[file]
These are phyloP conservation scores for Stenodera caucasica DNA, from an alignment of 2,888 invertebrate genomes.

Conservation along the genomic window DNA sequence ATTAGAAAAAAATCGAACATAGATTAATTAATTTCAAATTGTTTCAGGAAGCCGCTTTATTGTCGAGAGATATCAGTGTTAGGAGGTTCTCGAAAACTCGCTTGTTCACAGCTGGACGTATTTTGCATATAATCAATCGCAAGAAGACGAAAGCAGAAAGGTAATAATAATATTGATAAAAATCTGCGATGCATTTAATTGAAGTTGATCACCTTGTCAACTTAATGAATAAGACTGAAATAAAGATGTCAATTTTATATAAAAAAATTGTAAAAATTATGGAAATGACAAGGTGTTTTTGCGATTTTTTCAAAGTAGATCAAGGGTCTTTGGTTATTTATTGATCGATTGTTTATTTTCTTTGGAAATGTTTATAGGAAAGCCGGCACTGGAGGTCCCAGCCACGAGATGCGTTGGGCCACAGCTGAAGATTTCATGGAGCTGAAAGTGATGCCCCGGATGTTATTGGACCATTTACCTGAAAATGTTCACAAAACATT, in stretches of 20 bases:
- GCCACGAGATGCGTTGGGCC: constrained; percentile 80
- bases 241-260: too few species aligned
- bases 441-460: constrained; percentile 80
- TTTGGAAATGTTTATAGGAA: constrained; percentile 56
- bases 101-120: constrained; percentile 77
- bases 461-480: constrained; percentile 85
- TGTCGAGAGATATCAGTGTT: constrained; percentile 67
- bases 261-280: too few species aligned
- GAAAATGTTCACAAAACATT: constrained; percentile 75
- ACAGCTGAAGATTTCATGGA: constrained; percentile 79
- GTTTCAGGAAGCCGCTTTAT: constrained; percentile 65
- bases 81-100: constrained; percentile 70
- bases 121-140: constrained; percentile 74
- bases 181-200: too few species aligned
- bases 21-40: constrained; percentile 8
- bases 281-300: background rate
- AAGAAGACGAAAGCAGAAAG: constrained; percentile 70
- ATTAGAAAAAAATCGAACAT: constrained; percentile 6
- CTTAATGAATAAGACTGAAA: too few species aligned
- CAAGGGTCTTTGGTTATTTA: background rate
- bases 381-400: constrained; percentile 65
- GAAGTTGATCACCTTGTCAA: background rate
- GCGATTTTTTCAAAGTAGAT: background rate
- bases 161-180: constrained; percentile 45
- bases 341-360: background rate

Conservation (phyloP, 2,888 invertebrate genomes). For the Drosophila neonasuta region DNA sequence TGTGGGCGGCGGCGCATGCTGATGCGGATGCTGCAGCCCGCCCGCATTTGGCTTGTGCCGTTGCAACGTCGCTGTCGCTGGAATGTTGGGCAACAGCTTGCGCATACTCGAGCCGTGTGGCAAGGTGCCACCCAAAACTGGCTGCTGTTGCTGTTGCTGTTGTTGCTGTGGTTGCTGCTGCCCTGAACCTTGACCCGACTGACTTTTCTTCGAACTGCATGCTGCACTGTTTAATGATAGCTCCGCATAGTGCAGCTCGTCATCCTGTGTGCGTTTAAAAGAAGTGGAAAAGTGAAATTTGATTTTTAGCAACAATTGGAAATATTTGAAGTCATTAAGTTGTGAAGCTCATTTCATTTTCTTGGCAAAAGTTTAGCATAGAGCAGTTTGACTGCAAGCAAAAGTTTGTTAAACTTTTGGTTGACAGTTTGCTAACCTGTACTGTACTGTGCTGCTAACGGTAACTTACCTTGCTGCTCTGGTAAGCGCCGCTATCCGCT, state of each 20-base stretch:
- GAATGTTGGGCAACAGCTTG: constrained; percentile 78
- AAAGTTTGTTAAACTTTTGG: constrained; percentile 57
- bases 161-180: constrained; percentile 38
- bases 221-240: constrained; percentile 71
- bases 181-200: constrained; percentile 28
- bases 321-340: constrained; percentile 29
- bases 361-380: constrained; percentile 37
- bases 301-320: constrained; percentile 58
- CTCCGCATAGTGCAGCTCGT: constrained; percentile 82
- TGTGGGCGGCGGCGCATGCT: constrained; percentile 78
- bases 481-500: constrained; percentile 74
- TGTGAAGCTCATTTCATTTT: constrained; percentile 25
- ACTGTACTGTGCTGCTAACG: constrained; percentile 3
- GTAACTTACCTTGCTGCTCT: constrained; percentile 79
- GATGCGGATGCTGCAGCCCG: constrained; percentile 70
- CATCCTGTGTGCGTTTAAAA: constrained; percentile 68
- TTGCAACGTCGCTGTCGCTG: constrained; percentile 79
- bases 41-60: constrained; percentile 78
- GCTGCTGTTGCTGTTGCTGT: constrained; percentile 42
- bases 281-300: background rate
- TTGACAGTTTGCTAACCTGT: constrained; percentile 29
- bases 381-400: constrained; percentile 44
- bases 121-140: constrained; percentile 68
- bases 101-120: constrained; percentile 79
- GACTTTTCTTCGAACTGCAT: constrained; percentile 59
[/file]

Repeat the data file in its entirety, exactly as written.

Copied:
These are phyloP conservation scores for Stenodera caucasica DNA, from an alignment of 2,888 invertebrate genomes.

Conservation along the genomic window DNA sequence ATTAGAAAAAAATCGAACATAGATTAATTAATTTCAAATTGTTTCAGGAAGCCGCTTTATTGTCGAGAGATATCAGTGTTAGGAGGTTCTCGAAAACTCGCTTGTTCACAGCTGGACGTATTTTGCATATAATCAATCGCAAGAAGACGAAAGCAGAAAGGTAATAATAATATTGATAAAAATCTGCGATGCATTTAATTGAAGTTGATCACCTTGTCAACTTAATGAATAAGACTGAAATAAAGATGTCAATTTTATATAAAAAAATTGTAAAAATTATGGAAATGACAAGGTGTTTTTGCGATTTTTTCAAAGTAGATCAAGGGTCTTTGGTTATTTATTGATCGATTGTTTATTTTCTTTGGAAATGTTTATAGGAAAGCCGGCACTGGAGGTCCCAGCCACGAGATGCGTTGGGCCACAGCTGAAGATTTCATGGAGCTGAAAGTGATGCCCCGGATGTTATTGGACCATTTACCTGAAAATGTTCACAAAACATT, in stretches of 20 bases:
- GCCACGAGATGCGTTGGGCC: constrained; percentile 80
- bases 241-260: too few species aligned
- bases 441-460: constrained; percentile 80
- TTTGGAAATGTTTATAGGAA: constrained; percentile 56
- bases 101-120: constrained; percentile 77
- bases 461-480: constrained; percentile 85
- TGTCGAGAGATATCAGTGTT: constrained; percentile 67
- bases 261-280: too few species aligned
- GAAAATGTTCACAAAACATT: constrained; percentile 75
- ACAGCTGAAGATTTCATGGA: constrained; percentile 79
- GTTTCAGGAAGCCGCTTTAT: constrained; percentile 65
- bases 81-100: constrained; percentile 70
- bases 121-140: constrained; percentile 74
- bases 181-200: too few species aligned
- bases 21-40: constrained; percentile 8
- bases 281-300: background rate
- AAGAAGACGAAAGCAGAAAG: constrained; percentile 70
- ATTAGAAAAAAATCGAACAT: constrained; percentile 6
- CTTAATGAATAAGACTGAAA: too few species aligned
- CAAGGGTCTTTGGTTATTTA: background rate
- bases 381-400: constrained; percentile 65
- GAAGTTGATCACCTTGTCAA: background rate
- GCGATTTTTTCAAAGTAGAT: background rate
- bases 161-180: constrained; percentile 45
- bases 341-360: background rate

Conservation (phyloP, 2,888 invertebrate genomes). For the Drosophila neonasuta region DNA sequence TGTGGGCGGCGGCGCATGCTGATGCGGATGCTGCAGCCCGCCCGCATTTGGCTTGTGCCGTTGCAACGTCGCTGTCGCTGGAATGTTGGGCAACAGCTTGCGCATACTCGAGCCGTGTGGCAAGGTGCCACCCAAAACTGGCTGCTGTTGCTGTTGCTGTTGTTGCTGTGGTTGCTGCTGCCCTGAACCTTGACCCGACTGACTTTTCTTCGAACTGCATGCTGCACTGTTTAATGATAGCTCCGCATAGTGCAGCTCGTCATCCTGTGTGCGTTTAAAAGAAGTGGAAAAGTGAAATTTGATTTTTAGCAACAATTGGAAATATTTGAAGTCATTAAGTTGTGAAGCTCATTTCATTTTCTTGGCAAAAGTTTAGCATAGAGCAGTTTGACTGCAAGCAAAAGTTTGTTAAACTTTTGGTTGACAGTTTGCTAACCTGTACTGTACTGTGCTGCTAACGGTAACTTACCTTGCTGCTCTGGTAAGCGCCGCTATCCGCT, state of each 20-base stretch:
- GAATGTTGGGCAACAGCTTG: constrained; percentile 78
- AAAGTTTGTTAAACTTTTGG: constrained; percentile 57
- bases 161-180: constrained; percentile 38
- bases 221-240: constrained; percentile 71
- bases 181-200: constrained; percentile 28
- bases 321-340: constrained; percentile 29
- bases 361-380: constrained; percentile 37
- bases 301-320: constrained; percentile 58
- CTCCGCATAGTGCAGCTCGT: constrained; percentile 82
- TGTGGGCGGCGGCGCATGCT: constrained; percentile 78
- bases 481-500: constrained; percentile 74
- TGTGAAGCTCATTTCATTTT: constrained; percentile 25
- ACTGTACTGTGCTGCTAACG: constrained; percentile 3
- GTAACTTACCTTGCTGCTCT: constrained; percentile 79
- GATGCGGATGCTGCAGCCCG: constrained; percentile 70
- CATCCTGTGTGCGTTTAAAA: constrained; percentile 68
- TTGCAACGTCGCTGTCGCTG: constrained; percentile 79
- bases 41-60: constrained; percentile 78
- GCTGCTGTTGCTGTTGCTGT: constrained; percentile 42
- bases 281-300: background rate
- TTGACAGTTTGCTAACCTGT: constrained; percentile 29
- bases 381-400: constrained; percentile 44
- bases 121-140: constrained; percentile 68
- bases 101-120: constrained; percentile 79
- GACTTTTCTTCGAACTGCAT: constrained; percentile 59